The ‘Maze Runner’ movies limp to an end with ‘The Death Cure’ - Las Vegas Weekly

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The ‘Maze Runner’ movies limp to an end with ‘The Death Cure’

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The kids plan their next move in Maze Runner: The Death Cure.
Photo: 20th Century Fox / Courtesy

One and a half stars

MAZE RUNNER: THE DEATH CURE Dylan O’Brien, Kaya Scodelario, Thomas Brodie-Sangster. Directed by Wes Ball. Rated PG-13. Opens Friday citywide.

The opening action sequence of The Death Cure, the third and final movie in the Maze Runner series, is a tense train hijacking worthy of a Fast and Furious movie, as the main characters (rebels in a post-apocalyptic future, led by Dylan O’Brien’s Thomas) attempt to rescue one of their comrades from the clutches of WCKD, the sinister organization that kidnaps young people and makes them run mazes. Unfortunately, it’s easily the highlight of this drawn-out, nearly two-and-a-half-hour movie, adapted very loosely from James Dashner’s YA novel series.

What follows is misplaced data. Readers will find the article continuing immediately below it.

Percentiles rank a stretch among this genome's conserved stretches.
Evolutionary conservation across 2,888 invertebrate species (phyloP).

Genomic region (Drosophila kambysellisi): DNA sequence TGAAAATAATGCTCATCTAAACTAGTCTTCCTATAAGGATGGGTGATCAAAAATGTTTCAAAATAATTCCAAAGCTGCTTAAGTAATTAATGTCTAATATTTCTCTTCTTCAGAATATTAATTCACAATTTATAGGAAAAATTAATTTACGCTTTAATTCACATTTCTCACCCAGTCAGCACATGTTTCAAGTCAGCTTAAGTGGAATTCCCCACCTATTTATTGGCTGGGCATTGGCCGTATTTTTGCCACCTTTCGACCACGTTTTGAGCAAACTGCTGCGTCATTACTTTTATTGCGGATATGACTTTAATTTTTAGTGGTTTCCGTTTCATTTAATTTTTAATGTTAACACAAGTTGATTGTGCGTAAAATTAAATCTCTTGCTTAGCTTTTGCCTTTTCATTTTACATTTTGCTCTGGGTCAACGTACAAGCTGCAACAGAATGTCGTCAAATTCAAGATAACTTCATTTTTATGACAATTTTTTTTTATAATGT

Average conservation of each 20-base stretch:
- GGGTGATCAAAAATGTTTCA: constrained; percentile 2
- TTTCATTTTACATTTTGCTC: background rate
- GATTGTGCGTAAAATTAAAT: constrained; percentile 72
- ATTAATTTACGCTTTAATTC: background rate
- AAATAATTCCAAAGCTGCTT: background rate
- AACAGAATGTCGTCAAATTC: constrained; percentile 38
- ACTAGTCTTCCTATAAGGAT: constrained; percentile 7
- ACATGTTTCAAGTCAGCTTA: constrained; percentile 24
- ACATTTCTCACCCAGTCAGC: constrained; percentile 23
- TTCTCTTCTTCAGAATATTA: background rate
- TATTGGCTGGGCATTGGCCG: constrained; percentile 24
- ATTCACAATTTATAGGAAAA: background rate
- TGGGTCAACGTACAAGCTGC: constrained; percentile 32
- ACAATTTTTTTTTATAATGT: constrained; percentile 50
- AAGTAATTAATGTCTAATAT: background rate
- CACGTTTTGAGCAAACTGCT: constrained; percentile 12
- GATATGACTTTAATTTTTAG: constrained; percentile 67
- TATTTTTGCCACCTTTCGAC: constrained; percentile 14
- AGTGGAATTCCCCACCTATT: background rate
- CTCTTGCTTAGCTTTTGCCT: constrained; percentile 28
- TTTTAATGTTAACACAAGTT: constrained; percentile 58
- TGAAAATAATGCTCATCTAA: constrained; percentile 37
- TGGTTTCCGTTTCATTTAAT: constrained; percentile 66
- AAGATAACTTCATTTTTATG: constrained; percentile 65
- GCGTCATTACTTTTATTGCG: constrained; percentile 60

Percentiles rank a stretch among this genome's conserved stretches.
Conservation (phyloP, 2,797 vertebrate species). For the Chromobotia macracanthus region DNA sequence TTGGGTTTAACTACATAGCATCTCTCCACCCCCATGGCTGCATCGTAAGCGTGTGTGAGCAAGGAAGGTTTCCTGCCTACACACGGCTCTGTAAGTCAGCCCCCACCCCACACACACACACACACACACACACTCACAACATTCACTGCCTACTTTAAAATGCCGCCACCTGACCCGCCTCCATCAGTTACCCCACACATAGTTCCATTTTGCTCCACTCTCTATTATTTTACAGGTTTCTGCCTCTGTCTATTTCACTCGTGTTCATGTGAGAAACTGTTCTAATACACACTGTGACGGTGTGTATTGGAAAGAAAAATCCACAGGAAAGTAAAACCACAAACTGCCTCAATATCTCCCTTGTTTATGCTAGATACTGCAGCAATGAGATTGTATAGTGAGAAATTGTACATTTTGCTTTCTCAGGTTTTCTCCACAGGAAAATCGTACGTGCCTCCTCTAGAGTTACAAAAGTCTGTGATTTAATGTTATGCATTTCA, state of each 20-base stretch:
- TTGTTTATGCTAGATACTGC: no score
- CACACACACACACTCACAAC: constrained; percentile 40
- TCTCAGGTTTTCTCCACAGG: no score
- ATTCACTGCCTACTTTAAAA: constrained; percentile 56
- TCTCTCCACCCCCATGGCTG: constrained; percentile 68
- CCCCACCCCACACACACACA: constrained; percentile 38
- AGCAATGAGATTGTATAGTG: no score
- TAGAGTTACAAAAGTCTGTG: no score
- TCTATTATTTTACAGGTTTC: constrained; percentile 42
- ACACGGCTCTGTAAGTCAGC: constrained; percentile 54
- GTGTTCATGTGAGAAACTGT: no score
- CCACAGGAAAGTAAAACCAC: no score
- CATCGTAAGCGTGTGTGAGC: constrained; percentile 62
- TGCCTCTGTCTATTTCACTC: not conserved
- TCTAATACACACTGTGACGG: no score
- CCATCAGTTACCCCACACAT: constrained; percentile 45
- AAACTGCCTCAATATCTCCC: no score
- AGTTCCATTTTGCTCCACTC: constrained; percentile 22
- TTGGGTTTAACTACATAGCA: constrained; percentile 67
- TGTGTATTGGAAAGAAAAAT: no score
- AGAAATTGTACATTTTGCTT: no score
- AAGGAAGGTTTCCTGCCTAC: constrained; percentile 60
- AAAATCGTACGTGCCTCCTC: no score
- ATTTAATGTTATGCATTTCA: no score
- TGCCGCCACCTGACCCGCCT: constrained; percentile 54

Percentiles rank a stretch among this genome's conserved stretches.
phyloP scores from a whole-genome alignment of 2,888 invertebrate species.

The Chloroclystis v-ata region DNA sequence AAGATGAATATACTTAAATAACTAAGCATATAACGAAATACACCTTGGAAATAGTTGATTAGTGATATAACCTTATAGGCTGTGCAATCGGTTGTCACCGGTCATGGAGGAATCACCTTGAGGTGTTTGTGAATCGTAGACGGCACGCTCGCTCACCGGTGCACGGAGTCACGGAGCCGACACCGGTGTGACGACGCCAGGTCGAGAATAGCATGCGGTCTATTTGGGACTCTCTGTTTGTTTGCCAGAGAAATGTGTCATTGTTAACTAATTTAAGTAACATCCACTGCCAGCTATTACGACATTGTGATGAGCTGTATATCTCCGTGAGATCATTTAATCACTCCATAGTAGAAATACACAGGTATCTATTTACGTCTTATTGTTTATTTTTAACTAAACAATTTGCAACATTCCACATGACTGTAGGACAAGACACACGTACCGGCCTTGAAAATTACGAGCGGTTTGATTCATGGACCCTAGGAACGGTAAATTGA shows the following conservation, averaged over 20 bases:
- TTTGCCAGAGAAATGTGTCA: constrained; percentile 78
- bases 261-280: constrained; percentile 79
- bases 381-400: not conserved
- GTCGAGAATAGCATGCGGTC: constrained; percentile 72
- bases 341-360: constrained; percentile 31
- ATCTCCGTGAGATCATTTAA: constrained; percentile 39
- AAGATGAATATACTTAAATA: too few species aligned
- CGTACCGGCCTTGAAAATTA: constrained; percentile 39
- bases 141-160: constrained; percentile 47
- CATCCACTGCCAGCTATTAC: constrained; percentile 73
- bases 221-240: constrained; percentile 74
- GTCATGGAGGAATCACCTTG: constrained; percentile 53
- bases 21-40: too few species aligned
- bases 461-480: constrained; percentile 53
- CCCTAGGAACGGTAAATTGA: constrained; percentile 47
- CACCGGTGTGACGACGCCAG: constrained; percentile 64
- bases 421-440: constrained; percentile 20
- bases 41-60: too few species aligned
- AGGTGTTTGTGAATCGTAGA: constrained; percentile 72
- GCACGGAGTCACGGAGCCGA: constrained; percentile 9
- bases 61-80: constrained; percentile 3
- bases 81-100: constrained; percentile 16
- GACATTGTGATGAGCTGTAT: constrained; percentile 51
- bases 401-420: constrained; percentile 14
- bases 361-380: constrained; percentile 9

The maze from the first movie only makes a cameo in a dream sequence; otherwise Cure, like the series’ second installment (2015’s The Scorch Trials), is a collection of generic dystopian elements, including the plague (known as the Flare) that has wiped out most of humanity, the dirty Mad Max-style refugees (featuring an underused Walton Goggins as a physically deformed resistance leader) and the gleaming bastion of privilege known as the Last City, where the remaining elite live in isolated, precarious safety. Practically two-thirds of the movie involves the mission to rescue Minho (Ki Hong Lee), a tertiary supporting character whose fate doesn’t have the impact necessary to sustain a trilogy-ending epic.

O’Brien has developed as an action star, but his sullen petulance makes Thomas a pretty one-note protagonist, and onetime love interest Teresa (Kaya Scodelario) has become a sort of reluctant adversary following her betrayal of her fellow rebels in the previous movie. What’s left are a lot of scenes of characters running from one place to another, things exploding for no reason, and empty dialogue exchanges about saving and/or destroying the world. Patricia Clarkson and Aidan Gillen still look mildly embarrassed as the villains, and the story takes far too long to build to its meaningless anti-climax. It’s enough to make you miss the maze.

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Josh Bell

Josh Bell is the film editor for Las Vegas Weekly, where he's been writing movie and TV reviews since 2002. ...

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